5 Things your Business can do to Avoid Becoming the Next Anthem

The Anthem hack was a breach of medical data held by Anthem Inc., a managed healthcare company based in Indianapolis, Indiana.

March 16, 2015 by Alex Collins, IT Services Consultant

5-things-your-business-can-do-to-avoid-becoming-the-next-anthemThe Anthem hack also shows that businesses need to do more to protect their customer data, especially in the healthcare sector where data privacy is regulated by the government. Strong IT services such as two-way authentication, encryption and regular server backups can help businesses secure their informational assets.

Anthem announced its data breach on February 4, 2015, when it disclosed that hackers had accessed data on its servers. This data includes personally identifiable information (PII) on 37.5 million customers, although the New York Times has reported that up to 80 million customers could be affected. The PII includes names, addresses, employment information and social security numbers. The breach extends to many of Anthem’s brands, including Amerigroup, Anthem Blue Cross, Anthem Blue Cross and Blue Shield, Blue Cross and Blue Shield of Georgia, Caremore, Empire Blue Cross and Blue Shield, and UniCare. The primary concern by IT support is that the hackers can use the PII to commit identity theft.

In light of the Anthem breach, here are 5 ways to better protect your company’s data.

  1. Two Factor Authentication

Two-factor authentication (2FA) is an IT security practice that uses two separate components to unambiguously identify a user. The most common example of 2FA is with ATMs, which require both a physical token (ATM card) and information (PIN) before users can access their account. 2FA would probably have prevented the Anthem breach by itself or at least greatly reduced its severity. The hackers might still have obtained administrative passwords through phishing schemes, but 2FA would have kept them from accessing PII without the administrators’ physical tokens.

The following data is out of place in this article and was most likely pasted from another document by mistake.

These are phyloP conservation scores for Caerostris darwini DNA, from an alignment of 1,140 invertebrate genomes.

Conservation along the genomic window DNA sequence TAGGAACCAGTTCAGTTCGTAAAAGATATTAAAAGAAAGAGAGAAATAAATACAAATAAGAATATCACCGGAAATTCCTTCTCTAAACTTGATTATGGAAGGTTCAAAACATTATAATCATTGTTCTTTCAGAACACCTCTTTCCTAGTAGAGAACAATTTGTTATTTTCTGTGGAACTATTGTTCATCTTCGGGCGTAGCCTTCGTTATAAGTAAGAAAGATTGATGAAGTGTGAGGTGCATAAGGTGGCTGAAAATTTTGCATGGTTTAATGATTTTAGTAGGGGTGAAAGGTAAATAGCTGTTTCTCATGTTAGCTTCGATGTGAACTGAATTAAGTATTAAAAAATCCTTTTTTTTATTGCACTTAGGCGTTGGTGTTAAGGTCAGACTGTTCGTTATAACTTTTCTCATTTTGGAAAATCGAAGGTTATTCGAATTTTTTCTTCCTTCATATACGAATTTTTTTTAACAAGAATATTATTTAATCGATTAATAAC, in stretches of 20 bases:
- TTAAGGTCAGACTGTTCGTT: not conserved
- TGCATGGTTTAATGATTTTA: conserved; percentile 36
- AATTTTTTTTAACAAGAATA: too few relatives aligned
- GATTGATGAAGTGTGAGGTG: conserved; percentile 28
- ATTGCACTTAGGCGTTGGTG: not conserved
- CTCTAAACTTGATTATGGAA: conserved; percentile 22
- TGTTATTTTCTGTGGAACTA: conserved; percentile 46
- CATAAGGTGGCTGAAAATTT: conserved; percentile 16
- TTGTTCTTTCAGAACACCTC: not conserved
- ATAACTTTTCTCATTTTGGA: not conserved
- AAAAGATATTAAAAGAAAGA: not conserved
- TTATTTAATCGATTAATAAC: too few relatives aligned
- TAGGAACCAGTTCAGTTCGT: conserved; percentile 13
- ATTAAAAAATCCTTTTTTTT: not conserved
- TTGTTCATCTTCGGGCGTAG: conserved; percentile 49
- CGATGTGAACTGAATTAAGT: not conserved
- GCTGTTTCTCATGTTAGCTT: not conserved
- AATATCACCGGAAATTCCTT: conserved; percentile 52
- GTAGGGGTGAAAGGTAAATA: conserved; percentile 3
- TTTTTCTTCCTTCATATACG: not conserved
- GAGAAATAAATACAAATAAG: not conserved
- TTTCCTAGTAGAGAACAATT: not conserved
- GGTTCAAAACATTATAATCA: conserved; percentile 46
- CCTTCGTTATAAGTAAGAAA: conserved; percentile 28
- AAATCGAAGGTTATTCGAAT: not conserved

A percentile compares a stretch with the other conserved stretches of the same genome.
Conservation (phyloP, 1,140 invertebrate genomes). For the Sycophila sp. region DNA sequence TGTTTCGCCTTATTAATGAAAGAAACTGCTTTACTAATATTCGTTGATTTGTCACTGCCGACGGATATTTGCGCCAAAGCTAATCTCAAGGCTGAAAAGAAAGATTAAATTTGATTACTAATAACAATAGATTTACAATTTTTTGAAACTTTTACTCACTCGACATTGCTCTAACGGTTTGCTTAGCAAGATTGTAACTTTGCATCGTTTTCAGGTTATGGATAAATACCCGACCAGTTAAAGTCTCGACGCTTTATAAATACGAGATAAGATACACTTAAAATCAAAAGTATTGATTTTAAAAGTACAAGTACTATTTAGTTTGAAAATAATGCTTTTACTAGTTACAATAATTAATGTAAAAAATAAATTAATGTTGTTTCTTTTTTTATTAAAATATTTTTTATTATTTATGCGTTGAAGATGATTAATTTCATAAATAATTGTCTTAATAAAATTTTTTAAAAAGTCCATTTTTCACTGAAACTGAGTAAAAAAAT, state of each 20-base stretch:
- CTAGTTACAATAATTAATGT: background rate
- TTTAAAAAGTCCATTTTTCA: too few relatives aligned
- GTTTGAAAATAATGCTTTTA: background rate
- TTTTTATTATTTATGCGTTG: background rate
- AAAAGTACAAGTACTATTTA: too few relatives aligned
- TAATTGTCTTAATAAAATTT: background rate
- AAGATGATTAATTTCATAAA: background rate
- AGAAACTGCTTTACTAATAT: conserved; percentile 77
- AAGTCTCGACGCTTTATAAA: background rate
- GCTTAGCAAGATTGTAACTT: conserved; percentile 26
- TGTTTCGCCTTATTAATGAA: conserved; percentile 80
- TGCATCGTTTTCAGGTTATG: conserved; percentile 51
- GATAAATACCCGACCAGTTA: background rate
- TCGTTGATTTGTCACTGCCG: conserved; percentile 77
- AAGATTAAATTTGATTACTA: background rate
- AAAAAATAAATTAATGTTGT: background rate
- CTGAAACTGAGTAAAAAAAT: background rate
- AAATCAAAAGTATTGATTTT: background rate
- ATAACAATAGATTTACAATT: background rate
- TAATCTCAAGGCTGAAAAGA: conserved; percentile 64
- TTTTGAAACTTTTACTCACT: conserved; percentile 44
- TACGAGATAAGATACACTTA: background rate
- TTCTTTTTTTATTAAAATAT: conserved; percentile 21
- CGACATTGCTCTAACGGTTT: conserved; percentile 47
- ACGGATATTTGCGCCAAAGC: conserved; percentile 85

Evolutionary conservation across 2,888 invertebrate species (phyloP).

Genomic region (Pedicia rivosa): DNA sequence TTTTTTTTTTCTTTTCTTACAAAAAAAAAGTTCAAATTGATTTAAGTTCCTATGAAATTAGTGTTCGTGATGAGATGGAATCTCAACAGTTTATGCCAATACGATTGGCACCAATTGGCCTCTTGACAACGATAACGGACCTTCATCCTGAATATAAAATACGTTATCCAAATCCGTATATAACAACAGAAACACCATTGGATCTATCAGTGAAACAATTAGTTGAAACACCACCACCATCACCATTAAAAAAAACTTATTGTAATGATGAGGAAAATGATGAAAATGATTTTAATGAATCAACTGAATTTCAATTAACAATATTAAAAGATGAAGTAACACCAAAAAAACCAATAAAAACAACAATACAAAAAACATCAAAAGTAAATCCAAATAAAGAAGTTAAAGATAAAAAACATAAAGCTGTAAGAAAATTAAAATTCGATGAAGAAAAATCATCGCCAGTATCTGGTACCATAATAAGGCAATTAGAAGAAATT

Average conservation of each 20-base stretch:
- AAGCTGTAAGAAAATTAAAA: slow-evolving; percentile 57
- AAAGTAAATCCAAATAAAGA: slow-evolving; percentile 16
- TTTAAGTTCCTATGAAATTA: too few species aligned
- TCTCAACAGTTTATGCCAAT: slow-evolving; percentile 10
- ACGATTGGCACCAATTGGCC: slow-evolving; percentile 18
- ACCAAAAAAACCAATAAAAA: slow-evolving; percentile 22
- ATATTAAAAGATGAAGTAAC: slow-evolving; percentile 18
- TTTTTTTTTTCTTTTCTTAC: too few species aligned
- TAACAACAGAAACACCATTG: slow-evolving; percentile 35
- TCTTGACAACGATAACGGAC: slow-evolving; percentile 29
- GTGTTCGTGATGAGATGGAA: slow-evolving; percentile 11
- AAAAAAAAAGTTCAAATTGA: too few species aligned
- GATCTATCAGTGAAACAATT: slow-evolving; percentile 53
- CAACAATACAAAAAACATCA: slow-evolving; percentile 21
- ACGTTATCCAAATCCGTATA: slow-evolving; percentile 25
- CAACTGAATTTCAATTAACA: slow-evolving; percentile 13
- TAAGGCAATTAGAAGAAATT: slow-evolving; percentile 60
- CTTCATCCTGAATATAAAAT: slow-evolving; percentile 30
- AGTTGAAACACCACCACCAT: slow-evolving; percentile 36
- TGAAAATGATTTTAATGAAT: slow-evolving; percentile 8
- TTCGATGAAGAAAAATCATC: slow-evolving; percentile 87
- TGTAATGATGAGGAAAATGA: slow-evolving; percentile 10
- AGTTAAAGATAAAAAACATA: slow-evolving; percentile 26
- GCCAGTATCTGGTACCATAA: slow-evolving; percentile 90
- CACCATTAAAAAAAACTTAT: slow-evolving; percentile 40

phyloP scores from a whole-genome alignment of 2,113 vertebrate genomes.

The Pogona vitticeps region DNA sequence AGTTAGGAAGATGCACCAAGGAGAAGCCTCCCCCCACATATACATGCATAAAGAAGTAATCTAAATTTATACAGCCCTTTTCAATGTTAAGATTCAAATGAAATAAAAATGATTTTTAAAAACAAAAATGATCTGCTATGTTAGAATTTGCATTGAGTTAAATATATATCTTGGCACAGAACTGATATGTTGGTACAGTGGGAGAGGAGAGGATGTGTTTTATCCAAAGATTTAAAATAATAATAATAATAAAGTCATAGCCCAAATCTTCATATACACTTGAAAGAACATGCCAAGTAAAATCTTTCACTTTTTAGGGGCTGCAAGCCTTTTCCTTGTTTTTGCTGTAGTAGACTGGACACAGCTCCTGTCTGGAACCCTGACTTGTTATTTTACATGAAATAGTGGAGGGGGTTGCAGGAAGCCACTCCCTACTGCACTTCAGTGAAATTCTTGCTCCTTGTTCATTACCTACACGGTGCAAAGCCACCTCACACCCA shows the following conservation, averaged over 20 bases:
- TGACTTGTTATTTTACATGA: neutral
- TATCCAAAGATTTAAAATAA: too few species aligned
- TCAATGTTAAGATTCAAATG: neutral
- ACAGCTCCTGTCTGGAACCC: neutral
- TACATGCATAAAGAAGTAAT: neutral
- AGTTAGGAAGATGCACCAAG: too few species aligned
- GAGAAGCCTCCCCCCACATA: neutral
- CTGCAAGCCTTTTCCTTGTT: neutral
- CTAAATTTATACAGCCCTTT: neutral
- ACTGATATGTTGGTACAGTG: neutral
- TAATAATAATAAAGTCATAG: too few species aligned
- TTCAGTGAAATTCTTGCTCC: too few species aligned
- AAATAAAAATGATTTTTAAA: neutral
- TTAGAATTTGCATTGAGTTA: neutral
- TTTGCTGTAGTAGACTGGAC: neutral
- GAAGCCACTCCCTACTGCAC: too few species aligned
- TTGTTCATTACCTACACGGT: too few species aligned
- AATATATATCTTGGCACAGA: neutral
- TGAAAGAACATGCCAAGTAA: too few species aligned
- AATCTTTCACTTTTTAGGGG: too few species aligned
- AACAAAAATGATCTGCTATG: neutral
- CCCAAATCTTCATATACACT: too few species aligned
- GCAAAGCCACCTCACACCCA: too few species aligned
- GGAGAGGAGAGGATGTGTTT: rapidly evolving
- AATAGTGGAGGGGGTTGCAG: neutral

1. Additional Access Controls

Access control is any method that restricts a user’s ability to access information, whether by physical location or some other resource. Greater access control may have also helped prevent the Anthem breach, although the IT risk assessment still requires more details about how it was done. Digital certificates are a common way for organizations to establish better access control over their data. These electronic documents allow system administrators to easily set the criteria that users must meet before accessing data. Digital certificates are generally impractical to compromise through mere brute force.

  1. Principle of Least Privilege

The principle of least privilege means that the only people who should have access to a particular piece of data are those who actually require the information to do their job. The current information on the Anthem hack is that the PII was accessed with a stolen database administrator account. This principle of risk management dictates that only database administrators should have access to this type of account, which doesn’t appear to have been the case at Anthem.

  1. Data Segregation

Data segregation is the process of disconnecting key data sets from each other, which would have limited the value of obtaining the PII in the Anthem hack. Common strategies for segregating data include removing personal identifiers such as name, bank account number and social security number from a personal data record. Quasi-identifiers such as birth dates, gender and zip code may also be obscured as part of a data segregation effort.

  1. Encryption

Current reports indicate that the PII stolen in the Anthem hack was unencrypted. A hacker may have still been able to decrypt the data, although this would have required full administrator privileges. The fact that the data was stored in unencrypted form means that the data could be stolen by hackers with a much lower level of access.